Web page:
The dark roof fabric lining you get in AMG-Line cars makes them feel a little more cramped in the back than other versions, but you can quickly solve this by putting the roof down. The fabric folds extend forwards over the rear headrests as it goes, however, so your taller passengers will have to lean forwards slightly to avoid it brushing against their heads.
The C-Class Cabriolet’s front doors have large enough pockets to hold a 1.5-litre water bottle and there’s space under the folding central armrest for a third bottle. You get two cupholders tucked neatly under a folding cover in the centre console alongside a 12V socket, a USB port and a tray to put your phone it.
Unfortunately, the glovebox isn’t particularly roomy and most of the available space is taken up by the bulky owner’s manual. The two rear-seat cupholders aren’t particularly deep, either, and there aren’t any extra storage bins for passengers in the back.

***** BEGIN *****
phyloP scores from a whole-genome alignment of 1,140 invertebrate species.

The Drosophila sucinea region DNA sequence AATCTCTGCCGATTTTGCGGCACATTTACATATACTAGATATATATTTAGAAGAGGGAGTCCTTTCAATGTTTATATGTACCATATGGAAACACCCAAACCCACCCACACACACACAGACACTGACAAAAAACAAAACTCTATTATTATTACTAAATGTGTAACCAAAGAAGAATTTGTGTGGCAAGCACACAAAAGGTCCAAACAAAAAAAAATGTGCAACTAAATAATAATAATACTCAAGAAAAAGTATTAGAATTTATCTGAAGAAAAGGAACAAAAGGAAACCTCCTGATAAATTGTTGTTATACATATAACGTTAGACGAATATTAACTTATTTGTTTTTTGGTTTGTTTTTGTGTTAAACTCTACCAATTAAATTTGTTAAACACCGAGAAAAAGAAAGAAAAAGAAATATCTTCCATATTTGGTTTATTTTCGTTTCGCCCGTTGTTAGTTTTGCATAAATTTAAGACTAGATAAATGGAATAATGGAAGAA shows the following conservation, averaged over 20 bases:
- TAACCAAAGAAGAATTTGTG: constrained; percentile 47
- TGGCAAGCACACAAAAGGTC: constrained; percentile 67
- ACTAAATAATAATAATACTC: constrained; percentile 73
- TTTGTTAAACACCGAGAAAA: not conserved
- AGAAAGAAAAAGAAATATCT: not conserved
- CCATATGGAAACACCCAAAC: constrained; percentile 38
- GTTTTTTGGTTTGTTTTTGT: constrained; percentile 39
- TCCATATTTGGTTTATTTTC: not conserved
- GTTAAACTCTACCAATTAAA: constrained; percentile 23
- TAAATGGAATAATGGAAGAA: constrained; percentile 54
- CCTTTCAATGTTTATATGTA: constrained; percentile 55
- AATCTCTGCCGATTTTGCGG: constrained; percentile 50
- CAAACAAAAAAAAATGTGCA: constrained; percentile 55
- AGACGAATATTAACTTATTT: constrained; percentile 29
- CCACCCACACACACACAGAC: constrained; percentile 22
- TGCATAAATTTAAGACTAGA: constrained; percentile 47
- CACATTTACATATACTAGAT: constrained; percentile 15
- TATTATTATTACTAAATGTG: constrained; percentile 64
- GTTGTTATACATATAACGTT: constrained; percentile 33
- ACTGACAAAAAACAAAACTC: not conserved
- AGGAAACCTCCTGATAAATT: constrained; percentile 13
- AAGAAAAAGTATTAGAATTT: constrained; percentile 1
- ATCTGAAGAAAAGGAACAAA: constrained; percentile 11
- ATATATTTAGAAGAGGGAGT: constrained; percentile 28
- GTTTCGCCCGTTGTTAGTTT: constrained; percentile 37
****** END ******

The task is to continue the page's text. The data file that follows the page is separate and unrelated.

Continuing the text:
The Mercedes C-Class Cabriolet has the smallest boot of any model of C-Class on sale, but there’s still just enough space for you to carry a couple of small suitcases or a large baby buggy – with the roof up at least. Its 370-litre capacity is the same size as a BMW 4 Series Convertible’s boot and only very slightly smaller than what you get in an Audi A5 Cabriolet.
Thankfully, the boot opening is pretty wide so there’s enough room for you to hoist in a wide suitcase, and you even get a handy divider to make sure you leave enough space to fold the roof down. If you’re certain you’ll leave the roof up, you can fold this away to maximise the Mercedes’ carrying capacity.